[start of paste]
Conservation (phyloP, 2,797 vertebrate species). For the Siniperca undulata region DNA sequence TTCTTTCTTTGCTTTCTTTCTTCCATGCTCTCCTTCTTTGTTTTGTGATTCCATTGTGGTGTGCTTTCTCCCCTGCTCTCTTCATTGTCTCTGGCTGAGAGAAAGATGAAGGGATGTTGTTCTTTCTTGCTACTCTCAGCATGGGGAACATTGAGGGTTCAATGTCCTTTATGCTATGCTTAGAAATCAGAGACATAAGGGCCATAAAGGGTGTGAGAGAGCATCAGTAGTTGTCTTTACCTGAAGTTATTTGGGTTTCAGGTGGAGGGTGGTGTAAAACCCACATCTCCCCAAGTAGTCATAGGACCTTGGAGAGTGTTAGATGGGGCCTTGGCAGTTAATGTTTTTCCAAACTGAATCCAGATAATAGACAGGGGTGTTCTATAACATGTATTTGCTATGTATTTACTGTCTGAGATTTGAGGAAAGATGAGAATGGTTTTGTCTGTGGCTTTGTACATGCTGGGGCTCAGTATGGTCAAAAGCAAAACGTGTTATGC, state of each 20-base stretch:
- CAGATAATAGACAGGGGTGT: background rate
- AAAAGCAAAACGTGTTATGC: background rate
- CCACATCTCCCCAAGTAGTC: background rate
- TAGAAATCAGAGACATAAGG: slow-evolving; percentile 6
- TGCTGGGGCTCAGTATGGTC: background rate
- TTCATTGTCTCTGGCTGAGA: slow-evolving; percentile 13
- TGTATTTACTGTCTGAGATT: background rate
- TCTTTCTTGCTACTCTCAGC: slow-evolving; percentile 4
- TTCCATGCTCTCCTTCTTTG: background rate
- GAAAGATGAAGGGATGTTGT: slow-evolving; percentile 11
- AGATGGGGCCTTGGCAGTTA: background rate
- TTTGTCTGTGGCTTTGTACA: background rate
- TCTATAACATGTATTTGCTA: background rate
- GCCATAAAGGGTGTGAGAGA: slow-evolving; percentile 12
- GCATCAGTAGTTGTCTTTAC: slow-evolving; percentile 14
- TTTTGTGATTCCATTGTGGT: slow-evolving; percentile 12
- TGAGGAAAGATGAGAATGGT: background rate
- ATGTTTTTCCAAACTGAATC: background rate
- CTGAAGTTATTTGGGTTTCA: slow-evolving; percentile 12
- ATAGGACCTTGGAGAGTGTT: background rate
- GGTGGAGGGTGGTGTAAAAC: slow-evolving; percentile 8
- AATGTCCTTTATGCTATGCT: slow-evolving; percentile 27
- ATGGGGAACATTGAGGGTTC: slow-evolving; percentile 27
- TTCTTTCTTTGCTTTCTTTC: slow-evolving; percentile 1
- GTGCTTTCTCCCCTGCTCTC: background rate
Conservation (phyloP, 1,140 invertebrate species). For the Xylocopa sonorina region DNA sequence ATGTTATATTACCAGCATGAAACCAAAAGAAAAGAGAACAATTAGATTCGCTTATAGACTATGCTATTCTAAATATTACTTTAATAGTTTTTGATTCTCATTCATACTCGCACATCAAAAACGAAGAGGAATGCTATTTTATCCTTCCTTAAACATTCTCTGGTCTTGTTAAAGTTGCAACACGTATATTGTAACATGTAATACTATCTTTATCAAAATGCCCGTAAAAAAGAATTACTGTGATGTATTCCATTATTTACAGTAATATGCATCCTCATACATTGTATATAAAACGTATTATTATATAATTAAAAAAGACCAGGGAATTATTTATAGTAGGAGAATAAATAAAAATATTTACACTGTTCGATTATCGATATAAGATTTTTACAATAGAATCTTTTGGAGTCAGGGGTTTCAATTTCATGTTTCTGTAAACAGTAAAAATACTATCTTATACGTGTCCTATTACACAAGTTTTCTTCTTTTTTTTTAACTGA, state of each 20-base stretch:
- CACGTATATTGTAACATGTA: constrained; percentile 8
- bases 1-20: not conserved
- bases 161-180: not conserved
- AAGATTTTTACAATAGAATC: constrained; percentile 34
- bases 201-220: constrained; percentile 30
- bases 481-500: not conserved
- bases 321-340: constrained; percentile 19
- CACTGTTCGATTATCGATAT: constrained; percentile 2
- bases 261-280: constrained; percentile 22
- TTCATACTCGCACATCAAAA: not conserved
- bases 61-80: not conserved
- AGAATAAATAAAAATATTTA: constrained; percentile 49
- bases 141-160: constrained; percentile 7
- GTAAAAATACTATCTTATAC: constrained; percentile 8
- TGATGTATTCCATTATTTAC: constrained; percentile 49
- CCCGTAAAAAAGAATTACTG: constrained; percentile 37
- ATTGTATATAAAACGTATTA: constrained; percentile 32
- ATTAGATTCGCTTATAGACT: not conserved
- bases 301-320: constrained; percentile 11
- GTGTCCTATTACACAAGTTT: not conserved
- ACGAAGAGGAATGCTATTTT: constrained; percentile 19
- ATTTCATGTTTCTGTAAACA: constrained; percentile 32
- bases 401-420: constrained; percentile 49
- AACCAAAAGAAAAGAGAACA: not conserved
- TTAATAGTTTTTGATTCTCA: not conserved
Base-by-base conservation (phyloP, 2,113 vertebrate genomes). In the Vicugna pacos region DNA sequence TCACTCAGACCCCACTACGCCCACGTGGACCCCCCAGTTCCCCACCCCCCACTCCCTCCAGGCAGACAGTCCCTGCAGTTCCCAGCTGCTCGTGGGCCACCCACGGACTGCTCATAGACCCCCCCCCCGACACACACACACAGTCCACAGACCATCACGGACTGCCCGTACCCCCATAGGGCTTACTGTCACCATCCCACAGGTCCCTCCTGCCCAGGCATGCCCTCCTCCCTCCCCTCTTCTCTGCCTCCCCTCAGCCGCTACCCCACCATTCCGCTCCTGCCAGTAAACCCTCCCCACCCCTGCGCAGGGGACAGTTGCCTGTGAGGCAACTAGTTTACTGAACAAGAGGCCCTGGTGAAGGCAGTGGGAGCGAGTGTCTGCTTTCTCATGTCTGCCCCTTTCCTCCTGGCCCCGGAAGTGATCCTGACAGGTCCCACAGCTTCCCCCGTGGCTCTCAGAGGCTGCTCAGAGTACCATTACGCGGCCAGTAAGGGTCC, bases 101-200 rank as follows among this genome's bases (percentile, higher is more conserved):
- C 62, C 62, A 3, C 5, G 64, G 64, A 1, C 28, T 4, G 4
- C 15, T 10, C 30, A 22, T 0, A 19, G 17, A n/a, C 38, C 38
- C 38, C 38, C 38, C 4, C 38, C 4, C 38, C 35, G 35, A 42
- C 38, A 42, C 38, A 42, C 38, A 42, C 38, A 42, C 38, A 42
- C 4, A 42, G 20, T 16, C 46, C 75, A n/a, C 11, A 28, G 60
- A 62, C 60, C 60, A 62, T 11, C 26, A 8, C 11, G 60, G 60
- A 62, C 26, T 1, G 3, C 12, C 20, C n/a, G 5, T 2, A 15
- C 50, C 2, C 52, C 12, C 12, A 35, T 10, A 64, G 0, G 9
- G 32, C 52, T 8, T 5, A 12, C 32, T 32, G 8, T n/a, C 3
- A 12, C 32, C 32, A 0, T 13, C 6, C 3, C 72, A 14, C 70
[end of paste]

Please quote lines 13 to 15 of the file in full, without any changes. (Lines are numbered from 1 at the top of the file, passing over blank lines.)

- TTTGTCTGTGGCTTTGTACA: background rate
- TCTATAACATGTATTTGCTA: background rate
- GCCATAAAGGGTGTGAGAGA: slow-evolving; percentile 12